One feature to be aware of, is that when the charger is first powered-up it always comes up in automatic mode, even if you were using it in manual mode last time (unlike some others). This makes sense, really, as that's the easiest way to use it. Just connect the battery to be charged and press "charge" or "discharge" to get the process started. The particular preset you were using last time you used manual mode will be the one that shows first when you call up manual mode again. In general the automatic mode is pretty conservative, at least for NiCd cells of, say, 600 mAh capacity or higher. The charge rate is increased slowly (mine doesn't even attempt to ramp up the charge rate until a little after one minute of charging) and ramps it back down near the end of the charge - again when charging NiCd batteries.

Default charge mode upon power-up

When you start a charge in manual mode - that is using one of the presets - the charger will sometimes go through a "battery check" function and so state on the display. If you are in a hurry and want to bypass this, just press charge again. This checking function is supposed to be validating the condition of the battery and the selected cell count. I've asked why it only happens some of the time, but the answer seems to only be known to the folks in Korea who actually make the unit.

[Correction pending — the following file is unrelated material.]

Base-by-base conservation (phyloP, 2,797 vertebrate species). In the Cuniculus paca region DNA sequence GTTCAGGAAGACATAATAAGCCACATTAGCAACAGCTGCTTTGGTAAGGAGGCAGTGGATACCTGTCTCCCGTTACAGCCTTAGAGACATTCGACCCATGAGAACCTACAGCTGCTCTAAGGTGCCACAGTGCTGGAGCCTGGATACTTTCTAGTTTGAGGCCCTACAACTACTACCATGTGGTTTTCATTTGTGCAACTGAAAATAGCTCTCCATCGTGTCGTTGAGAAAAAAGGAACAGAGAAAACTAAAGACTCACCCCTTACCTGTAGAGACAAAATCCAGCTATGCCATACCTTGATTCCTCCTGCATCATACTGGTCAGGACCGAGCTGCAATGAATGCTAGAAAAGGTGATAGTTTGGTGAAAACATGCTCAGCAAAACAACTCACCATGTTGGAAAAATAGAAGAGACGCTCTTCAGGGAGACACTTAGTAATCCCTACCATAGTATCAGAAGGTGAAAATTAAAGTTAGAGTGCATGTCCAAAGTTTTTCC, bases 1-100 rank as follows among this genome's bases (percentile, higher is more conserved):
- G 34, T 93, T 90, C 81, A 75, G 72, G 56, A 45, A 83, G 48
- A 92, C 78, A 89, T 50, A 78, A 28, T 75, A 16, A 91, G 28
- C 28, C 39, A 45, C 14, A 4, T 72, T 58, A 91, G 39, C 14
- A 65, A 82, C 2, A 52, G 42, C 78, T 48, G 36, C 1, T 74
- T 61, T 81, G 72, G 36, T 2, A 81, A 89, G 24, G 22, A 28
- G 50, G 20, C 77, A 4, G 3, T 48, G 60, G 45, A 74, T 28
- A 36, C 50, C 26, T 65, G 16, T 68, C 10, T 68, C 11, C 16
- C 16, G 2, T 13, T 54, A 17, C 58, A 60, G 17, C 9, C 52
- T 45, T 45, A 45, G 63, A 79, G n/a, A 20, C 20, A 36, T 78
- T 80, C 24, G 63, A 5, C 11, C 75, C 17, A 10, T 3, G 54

Also, I, like many others, have had the switches seem to get harder to press with long-term use (over a year). I found that realigning the plastic buttons you actually press (which in turn press on the actual switches inside) so that they're not hanging up on their cutouts in the faceplate help with that some, but that it still takes more force now to press any of the three buttons than it did when the charger was new. They are, however, still working just fine. FMA tells me that they have a policy of replacing failing switches in SuperNovas at no charge if the owner wishes them to.